Gay and Lesbian Switchboard of Philadelphia records
Held at: John J. Wilcox, Jr. LGBT Archives, William Way LGBT Community Center [Contact Us]1315 Spruce Street, Philadelphia, PA 19107
This is a finding aid. It is a description of archival material held at the John J. Wilcox, Jr. LGBT Archives, William Way LGBT Community Center. Unless otherwise noted, the materials described below are physically available in their reading room, and not digitally available through the web.
Overview and metadata sections
The Gay Switchboard, as it was originally named, got its start in 1972 in the Green Street apartment of founder Keith Clark (1943-2003). After a couple of moves with Clark to other apartments, the Switchboard set up shop at 60 North Third Street, a building owned by the Society of Friends, in 1973. This location came to house not only the Switchboard but also the Gay Coffeehouse and the Eromin Center, an organization offering mental health services to sexual minorities. The Switchboard moved with Eromin to 1735 Naudain Street in 1974. With the opening of the Gay Community Center of Philadelphia (predecessor of William Way LGBT Community Center) in 1976, the Gay Switchboard followed to the Center's first home at 326 Kater Street (1976-1981) and its second home at 222 South Camac Street (1982-1983). When the Center closed for a number of years, the Switchboard operated for a time in the offices of the Philadelphia Community Health Alternatives at 1129 Spruce Street and at Dignity House in the Oddfellows Building at 252 South 12th Street. With the re-opening of the Community Center as Penguin Place in 1990, the Switchboard moved to 201 South Camac Street. The Switchboard was one of the William Way LGBT Community Center's first tenants in its present building at 1315 Spruce Street, and ceased operations in 1998.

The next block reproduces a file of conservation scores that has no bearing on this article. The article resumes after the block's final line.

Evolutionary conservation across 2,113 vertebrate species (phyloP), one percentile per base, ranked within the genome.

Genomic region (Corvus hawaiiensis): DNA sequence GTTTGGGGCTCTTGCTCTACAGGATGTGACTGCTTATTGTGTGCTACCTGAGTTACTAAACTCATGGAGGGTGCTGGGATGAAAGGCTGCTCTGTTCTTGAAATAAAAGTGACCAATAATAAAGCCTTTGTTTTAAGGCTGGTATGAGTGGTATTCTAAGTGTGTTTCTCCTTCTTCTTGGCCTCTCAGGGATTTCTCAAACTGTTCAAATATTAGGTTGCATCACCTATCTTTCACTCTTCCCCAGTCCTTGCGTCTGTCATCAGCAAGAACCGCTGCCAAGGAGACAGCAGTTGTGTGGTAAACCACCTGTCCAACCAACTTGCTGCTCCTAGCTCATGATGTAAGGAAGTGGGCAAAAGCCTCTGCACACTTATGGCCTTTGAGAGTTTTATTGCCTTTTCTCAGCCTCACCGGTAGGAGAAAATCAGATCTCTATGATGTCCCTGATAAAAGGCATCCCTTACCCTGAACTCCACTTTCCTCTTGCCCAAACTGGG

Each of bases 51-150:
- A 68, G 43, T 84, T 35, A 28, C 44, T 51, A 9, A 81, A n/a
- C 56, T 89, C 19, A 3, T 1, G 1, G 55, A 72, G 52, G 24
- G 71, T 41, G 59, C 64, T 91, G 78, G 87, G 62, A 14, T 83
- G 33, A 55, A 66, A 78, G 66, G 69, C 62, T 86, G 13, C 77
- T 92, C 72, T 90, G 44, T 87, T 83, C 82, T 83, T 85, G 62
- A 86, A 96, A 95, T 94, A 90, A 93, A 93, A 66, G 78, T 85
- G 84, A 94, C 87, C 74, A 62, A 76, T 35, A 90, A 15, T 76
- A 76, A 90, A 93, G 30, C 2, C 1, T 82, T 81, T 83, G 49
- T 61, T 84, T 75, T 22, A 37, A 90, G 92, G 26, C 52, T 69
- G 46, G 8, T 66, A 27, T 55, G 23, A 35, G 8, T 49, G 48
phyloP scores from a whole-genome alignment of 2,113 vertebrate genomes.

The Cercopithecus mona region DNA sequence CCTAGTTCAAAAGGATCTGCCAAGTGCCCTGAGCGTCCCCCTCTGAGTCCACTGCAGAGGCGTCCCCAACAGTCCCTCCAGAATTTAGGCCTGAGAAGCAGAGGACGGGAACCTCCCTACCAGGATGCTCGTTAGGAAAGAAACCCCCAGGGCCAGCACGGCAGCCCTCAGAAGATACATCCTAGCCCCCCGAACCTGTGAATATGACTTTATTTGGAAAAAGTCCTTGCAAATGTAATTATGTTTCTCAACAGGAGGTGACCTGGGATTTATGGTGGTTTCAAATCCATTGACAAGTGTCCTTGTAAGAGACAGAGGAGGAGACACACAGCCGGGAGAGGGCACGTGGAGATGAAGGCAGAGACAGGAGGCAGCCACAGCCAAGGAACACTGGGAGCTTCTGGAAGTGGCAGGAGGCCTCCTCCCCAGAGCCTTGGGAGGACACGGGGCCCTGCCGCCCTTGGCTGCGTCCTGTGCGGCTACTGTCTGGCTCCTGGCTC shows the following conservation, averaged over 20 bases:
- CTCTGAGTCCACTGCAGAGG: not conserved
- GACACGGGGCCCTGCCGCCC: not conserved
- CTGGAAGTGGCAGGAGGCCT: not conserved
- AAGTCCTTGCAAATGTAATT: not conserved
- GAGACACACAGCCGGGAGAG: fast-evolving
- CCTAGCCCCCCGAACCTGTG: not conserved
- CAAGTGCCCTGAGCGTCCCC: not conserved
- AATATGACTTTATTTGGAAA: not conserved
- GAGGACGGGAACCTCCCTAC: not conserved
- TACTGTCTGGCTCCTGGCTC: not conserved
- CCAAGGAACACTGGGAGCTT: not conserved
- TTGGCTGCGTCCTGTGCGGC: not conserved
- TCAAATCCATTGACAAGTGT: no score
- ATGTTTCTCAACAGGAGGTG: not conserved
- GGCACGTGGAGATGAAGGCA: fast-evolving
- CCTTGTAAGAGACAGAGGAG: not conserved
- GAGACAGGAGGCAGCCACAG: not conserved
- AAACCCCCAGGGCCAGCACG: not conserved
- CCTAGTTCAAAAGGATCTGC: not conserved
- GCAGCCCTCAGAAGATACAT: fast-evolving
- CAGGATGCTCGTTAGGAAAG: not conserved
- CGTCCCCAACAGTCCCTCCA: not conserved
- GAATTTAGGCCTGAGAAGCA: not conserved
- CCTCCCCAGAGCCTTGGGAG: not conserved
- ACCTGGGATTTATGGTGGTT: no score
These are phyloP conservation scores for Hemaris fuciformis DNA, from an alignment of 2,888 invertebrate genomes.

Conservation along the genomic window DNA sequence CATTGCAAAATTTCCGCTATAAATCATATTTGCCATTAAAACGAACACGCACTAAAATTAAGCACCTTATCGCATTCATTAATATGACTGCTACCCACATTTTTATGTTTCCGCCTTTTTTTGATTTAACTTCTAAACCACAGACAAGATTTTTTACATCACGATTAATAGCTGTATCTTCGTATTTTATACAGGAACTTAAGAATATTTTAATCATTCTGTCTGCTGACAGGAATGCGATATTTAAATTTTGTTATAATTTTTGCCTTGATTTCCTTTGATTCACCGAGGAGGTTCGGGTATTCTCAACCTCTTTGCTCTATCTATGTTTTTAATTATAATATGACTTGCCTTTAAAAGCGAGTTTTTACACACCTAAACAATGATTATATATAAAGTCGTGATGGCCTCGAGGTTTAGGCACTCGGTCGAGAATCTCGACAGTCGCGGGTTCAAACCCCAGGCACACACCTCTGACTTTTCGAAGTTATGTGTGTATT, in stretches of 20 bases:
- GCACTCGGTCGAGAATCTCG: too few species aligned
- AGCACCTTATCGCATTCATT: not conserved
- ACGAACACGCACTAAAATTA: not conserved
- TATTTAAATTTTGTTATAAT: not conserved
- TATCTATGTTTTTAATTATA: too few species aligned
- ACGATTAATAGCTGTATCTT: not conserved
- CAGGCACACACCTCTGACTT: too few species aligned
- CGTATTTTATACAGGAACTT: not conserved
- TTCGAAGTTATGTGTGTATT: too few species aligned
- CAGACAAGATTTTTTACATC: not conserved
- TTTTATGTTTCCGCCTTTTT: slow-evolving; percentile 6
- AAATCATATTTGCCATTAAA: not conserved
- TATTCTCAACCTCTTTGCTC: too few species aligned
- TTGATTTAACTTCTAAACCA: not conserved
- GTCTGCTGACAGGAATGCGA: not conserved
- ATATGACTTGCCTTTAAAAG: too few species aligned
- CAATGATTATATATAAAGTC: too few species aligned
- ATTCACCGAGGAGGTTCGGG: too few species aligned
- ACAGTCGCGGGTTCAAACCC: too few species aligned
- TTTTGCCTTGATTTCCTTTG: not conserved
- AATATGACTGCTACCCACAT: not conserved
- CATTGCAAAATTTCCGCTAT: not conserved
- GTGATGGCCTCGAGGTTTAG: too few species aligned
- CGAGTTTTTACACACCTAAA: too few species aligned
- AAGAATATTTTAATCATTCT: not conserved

A Switchboard staff manual ca. 1976 gives the following early history of the organization:
In December of 1972, a group of people associated with Gay Activists Alliance decided to start a Switchboard. Not knowing quite what to expect, they had meetings, Consciousness Raising sessions, and lectures by experts in counseling, suicide, law, and Venereal Disease.
The phone was installed, and we began operations on February 19, 1973. We started out with less than a dozen volunteers and a card file with about twenty cards. These first volunteers had their real training program while "on the job.
Space had been obtained to move the Switchboard from its current location in someone's apartment to a building owned by the Society of Friends. By this time, there were plans on the way to become the Gay Health Consortium. It would include a professional and paraprofessional counseling center, Switchboard, and social center for Gay people. The GHC incorporated as the Eromin Center, Inc., and moved along with the Switchboard, leaving behind a Gay Coffeehouse which would eventually become the Gay Community Center of Phila., Inc.